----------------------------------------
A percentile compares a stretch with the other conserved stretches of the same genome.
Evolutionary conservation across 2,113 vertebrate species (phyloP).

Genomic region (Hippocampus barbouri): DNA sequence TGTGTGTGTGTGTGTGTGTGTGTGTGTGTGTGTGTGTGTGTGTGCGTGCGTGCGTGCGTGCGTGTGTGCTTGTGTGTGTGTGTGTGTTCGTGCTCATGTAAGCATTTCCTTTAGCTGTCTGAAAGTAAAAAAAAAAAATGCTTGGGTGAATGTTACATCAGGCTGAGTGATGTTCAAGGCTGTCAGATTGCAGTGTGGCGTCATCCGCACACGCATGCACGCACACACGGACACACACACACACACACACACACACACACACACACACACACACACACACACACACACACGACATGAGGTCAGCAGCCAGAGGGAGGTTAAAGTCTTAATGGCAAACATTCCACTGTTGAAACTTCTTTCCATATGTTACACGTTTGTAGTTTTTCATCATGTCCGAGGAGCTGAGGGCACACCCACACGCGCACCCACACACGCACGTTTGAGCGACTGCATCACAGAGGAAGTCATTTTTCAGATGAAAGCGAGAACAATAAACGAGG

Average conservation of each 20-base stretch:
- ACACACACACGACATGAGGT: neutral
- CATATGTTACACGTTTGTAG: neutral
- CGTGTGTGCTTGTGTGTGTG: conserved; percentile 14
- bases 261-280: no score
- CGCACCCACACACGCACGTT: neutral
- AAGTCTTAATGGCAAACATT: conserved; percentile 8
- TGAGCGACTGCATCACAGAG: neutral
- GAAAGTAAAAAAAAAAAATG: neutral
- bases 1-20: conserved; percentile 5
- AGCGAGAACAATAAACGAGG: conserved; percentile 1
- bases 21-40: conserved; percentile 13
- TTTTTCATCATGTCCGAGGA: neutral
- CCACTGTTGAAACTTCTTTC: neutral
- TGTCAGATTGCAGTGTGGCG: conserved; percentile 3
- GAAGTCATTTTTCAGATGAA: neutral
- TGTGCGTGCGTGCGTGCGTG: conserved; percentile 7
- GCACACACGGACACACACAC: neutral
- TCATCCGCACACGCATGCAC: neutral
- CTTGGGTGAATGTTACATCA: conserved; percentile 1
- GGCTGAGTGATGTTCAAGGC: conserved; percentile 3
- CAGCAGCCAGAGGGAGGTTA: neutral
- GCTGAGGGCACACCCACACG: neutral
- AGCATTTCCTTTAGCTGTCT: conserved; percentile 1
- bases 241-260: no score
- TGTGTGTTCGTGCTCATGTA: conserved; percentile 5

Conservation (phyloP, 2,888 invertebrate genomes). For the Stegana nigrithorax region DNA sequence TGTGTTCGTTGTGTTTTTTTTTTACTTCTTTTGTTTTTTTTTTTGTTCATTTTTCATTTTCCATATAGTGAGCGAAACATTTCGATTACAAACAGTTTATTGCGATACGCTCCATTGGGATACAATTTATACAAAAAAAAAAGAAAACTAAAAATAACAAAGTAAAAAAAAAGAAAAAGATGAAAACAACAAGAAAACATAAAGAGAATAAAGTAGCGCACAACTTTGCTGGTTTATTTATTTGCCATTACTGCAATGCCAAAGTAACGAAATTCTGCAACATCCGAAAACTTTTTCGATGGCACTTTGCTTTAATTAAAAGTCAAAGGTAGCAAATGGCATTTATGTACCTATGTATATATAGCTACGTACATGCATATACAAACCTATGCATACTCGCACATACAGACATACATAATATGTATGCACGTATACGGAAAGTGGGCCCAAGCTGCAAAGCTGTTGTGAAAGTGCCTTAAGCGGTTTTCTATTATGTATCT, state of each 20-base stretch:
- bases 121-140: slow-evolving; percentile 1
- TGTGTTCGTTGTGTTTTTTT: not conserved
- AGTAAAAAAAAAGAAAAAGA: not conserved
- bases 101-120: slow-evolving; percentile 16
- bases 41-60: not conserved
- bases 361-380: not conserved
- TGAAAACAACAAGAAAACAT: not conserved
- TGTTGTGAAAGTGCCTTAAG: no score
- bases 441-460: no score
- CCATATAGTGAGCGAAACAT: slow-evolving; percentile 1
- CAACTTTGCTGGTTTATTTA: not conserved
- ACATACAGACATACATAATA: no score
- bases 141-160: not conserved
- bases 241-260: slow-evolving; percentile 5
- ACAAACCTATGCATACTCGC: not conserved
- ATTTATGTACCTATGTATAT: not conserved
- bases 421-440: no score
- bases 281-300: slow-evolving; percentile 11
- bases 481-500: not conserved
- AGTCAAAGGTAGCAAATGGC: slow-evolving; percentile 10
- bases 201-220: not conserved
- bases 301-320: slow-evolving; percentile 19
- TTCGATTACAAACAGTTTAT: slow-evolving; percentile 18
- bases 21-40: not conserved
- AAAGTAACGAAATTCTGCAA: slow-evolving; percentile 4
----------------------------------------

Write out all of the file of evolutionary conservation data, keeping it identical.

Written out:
A percentile compares a stretch with the other conserved stretches of the same genome.
Evolutionary conservation across 2,113 vertebrate species (phyloP).

Genomic region (Hippocampus barbouri): DNA sequence TGTGTGTGTGTGTGTGTGTGTGTGTGTGTGTGTGTGTGTGTGTGCGTGCGTGCGTGCGTGCGTGTGTGCTTGTGTGTGTGTGTGTGTTCGTGCTCATGTAAGCATTTCCTTTAGCTGTCTGAAAGTAAAAAAAAAAAATGCTTGGGTGAATGTTACATCAGGCTGAGTGATGTTCAAGGCTGTCAGATTGCAGTGTGGCGTCATCCGCACACGCATGCACGCACACACGGACACACACACACACACACACACACACACACACACACACACACACACACACACACACACACGACATGAGGTCAGCAGCCAGAGGGAGGTTAAAGTCTTAATGGCAAACATTCCACTGTTGAAACTTCTTTCCATATGTTACACGTTTGTAGTTTTTCATCATGTCCGAGGAGCTGAGGGCACACCCACACGCGCACCCACACACGCACGTTTGAGCGACTGCATCACAGAGGAAGTCATTTTTCAGATGAAAGCGAGAACAATAAACGAGG

Average conservation of each 20-base stretch:
- ACACACACACGACATGAGGT: neutral
- CATATGTTACACGTTTGTAG: neutral
- CGTGTGTGCTTGTGTGTGTG: conserved; percentile 14
- bases 261-280: no score
- CGCACCCACACACGCACGTT: neutral
- AAGTCTTAATGGCAAACATT: conserved; percentile 8
- TGAGCGACTGCATCACAGAG: neutral
- GAAAGTAAAAAAAAAAAATG: neutral
- bases 1-20: conserved; percentile 5
- AGCGAGAACAATAAACGAGG: conserved; percentile 1
- bases 21-40: conserved; percentile 13
- TTTTTCATCATGTCCGAGGA: neutral
- CCACTGTTGAAACTTCTTTC: neutral
- TGTCAGATTGCAGTGTGGCG: conserved; percentile 3
- GAAGTCATTTTTCAGATGAA: neutral
- TGTGCGTGCGTGCGTGCGTG: conserved; percentile 7
- GCACACACGGACACACACAC: neutral
- TCATCCGCACACGCATGCAC: neutral
- CTTGGGTGAATGTTACATCA: conserved; percentile 1
- GGCTGAGTGATGTTCAAGGC: conserved; percentile 3
- CAGCAGCCAGAGGGAGGTTA: neutral
- GCTGAGGGCACACCCACACG: neutral
- AGCATTTCCTTTAGCTGTCT: conserved; percentile 1
- bases 241-260: no score
- TGTGTGTTCGTGCTCATGTA: conserved; percentile 5

Conservation (phyloP, 2,888 invertebrate genomes). For the Stegana nigrithorax region DNA sequence TGTGTTCGTTGTGTTTTTTTTTTACTTCTTTTGTTTTTTTTTTTGTTCATTTTTCATTTTCCATATAGTGAGCGAAACATTTCGATTACAAACAGTTTATTGCGATACGCTCCATTGGGATACAATTTATACAAAAAAAAAAGAAAACTAAAAATAACAAAGTAAAAAAAAAGAAAAAGATGAAAACAACAAGAAAACATAAAGAGAATAAAGTAGCGCACAACTTTGCTGGTTTATTTATTTGCCATTACTGCAATGCCAAAGTAACGAAATTCTGCAACATCCGAAAACTTTTTCGATGGCACTTTGCTTTAATTAAAAGTCAAAGGTAGCAAATGGCATTTATGTACCTATGTATATATAGCTACGTACATGCATATACAAACCTATGCATACTCGCACATACAGACATACATAATATGTATGCACGTATACGGAAAGTGGGCCCAAGCTGCAAAGCTGTTGTGAAAGTGCCTTAAGCGGTTTTCTATTATGTATCT, state of each 20-base stretch:
- bases 121-140: slow-evolving; percentile 1
- TGTGTTCGTTGTGTTTTTTT: not conserved
- AGTAAAAAAAAAGAAAAAGA: not conserved
- bases 101-120: slow-evolving; percentile 16
- bases 41-60: not conserved
- bases 361-380: not conserved
- TGAAAACAACAAGAAAACAT: not conserved
- TGTTGTGAAAGTGCCTTAAG: no score
- bases 441-460: no score
- CCATATAGTGAGCGAAACAT: slow-evolving; percentile 1
- CAACTTTGCTGGTTTATTTA: not conserved
- ACATACAGACATACATAATA: no score
- bases 141-160: not conserved
- bases 241-260: slow-evolving; percentile 5
- ACAAACCTATGCATACTCGC: not conserved
- ATTTATGTACCTATGTATAT: not conserved
- bases 421-440: no score
- bases 281-300: slow-evolving; percentile 11
- bases 481-500: not conserved
- AGTCAAAGGTAGCAAATGGC: slow-evolving; percentile 10
- bases 201-220: not conserved
- bases 301-320: slow-evolving; percentile 19
- TTCGATTACAAACAGTTTAT: slow-evolving; percentile 18
- bases 21-40: not conserved
- AAAGTAACGAAATTCTGCAA: slow-evolving; percentile 4